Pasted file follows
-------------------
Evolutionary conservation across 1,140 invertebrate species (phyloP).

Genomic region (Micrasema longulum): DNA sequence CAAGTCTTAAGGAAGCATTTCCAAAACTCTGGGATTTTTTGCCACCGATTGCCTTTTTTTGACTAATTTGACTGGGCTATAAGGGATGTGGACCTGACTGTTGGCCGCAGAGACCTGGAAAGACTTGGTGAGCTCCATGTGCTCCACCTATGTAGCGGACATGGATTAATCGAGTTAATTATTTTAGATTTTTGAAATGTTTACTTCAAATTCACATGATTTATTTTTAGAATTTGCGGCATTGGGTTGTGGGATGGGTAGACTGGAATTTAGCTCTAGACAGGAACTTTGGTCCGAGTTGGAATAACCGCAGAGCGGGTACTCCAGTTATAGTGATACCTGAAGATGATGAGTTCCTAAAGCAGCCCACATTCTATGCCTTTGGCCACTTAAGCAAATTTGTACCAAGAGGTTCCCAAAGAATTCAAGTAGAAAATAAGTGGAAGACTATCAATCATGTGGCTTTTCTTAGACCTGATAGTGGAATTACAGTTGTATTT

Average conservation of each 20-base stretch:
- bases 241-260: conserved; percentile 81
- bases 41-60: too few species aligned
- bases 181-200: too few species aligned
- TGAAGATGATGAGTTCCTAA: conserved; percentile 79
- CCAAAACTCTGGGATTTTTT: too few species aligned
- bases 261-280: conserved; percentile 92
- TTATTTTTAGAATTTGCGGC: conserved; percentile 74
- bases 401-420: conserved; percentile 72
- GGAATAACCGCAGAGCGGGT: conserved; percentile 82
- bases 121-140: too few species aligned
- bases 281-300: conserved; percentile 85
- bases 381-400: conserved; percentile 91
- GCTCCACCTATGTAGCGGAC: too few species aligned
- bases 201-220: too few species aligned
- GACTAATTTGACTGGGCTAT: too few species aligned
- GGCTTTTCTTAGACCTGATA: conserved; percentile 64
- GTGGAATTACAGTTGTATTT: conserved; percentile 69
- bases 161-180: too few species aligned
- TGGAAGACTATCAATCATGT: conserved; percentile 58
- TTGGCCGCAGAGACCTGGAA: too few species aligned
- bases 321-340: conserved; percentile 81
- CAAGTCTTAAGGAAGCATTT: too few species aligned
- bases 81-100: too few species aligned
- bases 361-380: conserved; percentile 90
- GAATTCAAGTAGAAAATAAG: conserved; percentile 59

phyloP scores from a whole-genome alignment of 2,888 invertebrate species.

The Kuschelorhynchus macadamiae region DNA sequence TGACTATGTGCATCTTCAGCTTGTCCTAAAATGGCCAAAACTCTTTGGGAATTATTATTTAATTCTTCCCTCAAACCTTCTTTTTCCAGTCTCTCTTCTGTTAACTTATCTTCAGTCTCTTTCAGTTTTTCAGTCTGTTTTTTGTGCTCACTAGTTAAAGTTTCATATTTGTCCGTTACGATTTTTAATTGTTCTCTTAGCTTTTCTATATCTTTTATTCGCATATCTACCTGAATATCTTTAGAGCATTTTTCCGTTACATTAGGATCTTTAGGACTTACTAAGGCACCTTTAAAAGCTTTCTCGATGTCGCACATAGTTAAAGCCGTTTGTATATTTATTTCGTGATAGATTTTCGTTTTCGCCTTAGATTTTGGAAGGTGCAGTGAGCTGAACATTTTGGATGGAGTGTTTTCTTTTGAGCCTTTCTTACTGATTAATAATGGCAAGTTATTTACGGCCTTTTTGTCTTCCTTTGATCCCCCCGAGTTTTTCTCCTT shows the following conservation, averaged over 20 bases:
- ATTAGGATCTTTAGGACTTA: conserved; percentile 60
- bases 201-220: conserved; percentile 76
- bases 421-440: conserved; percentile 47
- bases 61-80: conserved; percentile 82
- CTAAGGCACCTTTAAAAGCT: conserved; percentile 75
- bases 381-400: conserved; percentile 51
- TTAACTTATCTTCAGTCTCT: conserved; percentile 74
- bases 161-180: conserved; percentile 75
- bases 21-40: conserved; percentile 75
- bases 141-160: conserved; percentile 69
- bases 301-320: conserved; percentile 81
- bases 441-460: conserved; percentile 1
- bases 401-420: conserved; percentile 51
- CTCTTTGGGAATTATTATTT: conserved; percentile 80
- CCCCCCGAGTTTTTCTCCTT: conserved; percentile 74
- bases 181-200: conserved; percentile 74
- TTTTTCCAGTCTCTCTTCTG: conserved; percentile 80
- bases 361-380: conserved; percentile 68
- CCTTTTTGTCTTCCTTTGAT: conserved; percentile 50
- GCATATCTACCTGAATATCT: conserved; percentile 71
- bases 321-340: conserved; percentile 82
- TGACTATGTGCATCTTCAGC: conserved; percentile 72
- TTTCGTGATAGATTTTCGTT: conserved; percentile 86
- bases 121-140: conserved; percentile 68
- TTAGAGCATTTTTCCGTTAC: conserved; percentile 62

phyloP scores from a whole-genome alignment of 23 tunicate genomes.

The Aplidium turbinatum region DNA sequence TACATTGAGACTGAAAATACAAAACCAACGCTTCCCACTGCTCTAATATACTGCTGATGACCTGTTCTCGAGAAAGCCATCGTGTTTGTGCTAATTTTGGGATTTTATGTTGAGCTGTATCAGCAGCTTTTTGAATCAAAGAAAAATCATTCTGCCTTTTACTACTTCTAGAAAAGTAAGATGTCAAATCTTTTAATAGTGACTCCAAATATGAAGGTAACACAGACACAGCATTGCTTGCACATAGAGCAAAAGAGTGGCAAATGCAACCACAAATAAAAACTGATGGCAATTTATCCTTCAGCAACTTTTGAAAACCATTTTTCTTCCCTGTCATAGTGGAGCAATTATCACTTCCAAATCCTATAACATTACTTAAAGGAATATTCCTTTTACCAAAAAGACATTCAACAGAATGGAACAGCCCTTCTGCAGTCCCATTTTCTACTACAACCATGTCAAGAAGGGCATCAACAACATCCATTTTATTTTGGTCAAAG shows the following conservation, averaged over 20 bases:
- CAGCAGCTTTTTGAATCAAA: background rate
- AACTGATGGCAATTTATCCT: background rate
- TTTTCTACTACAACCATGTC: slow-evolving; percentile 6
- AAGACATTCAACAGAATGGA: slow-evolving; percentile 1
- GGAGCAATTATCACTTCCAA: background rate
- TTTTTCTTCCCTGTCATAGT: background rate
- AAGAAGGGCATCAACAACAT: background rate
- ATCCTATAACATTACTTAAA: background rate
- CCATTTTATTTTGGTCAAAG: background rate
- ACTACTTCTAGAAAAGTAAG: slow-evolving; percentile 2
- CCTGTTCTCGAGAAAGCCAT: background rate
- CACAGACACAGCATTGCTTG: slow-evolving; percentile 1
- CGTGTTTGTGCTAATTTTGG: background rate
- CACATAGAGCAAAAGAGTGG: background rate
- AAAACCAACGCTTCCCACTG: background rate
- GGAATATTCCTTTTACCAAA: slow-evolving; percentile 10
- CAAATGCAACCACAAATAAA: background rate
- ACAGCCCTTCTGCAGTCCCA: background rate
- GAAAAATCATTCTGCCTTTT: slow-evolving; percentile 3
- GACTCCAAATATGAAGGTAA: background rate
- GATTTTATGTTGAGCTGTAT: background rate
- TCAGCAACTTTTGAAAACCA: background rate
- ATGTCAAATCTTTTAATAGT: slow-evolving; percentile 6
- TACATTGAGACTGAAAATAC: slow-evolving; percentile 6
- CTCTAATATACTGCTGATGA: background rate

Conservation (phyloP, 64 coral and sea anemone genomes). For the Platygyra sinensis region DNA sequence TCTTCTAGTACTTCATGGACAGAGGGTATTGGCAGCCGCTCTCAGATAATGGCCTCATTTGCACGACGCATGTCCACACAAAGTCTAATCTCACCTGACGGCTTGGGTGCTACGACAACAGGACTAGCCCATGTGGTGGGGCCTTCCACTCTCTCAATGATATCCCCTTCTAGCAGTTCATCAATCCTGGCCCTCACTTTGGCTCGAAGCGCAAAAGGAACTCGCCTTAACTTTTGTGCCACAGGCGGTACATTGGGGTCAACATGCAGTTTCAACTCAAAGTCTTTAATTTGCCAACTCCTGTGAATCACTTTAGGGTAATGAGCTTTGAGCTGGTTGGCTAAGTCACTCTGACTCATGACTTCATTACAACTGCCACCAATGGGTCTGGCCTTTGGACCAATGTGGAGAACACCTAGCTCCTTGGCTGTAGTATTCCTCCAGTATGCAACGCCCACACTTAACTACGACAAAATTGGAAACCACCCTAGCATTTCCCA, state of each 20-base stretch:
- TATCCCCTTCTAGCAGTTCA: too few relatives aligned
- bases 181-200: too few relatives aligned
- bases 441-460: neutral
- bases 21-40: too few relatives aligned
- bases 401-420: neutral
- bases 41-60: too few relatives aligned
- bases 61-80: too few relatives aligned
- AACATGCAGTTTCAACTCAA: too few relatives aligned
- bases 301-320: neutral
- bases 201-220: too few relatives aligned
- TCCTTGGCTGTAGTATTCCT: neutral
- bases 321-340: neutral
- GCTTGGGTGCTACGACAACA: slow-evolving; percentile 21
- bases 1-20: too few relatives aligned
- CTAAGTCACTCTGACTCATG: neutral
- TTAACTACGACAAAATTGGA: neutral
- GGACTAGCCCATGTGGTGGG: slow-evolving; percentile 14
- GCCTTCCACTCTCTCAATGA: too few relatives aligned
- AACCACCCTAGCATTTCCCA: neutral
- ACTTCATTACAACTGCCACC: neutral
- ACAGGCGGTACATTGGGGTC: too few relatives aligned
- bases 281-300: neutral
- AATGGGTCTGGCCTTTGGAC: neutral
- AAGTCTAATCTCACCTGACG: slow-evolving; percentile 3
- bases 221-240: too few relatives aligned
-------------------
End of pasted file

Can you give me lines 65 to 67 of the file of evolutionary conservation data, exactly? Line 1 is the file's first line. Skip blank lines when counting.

- ATCCTATAACATTACTTAAA: background rate
- CCATTTTATTTTGGTCAAAG: background rate
- ACTACTTCTAGAAAAGTAAG: slow-evolving; percentile 2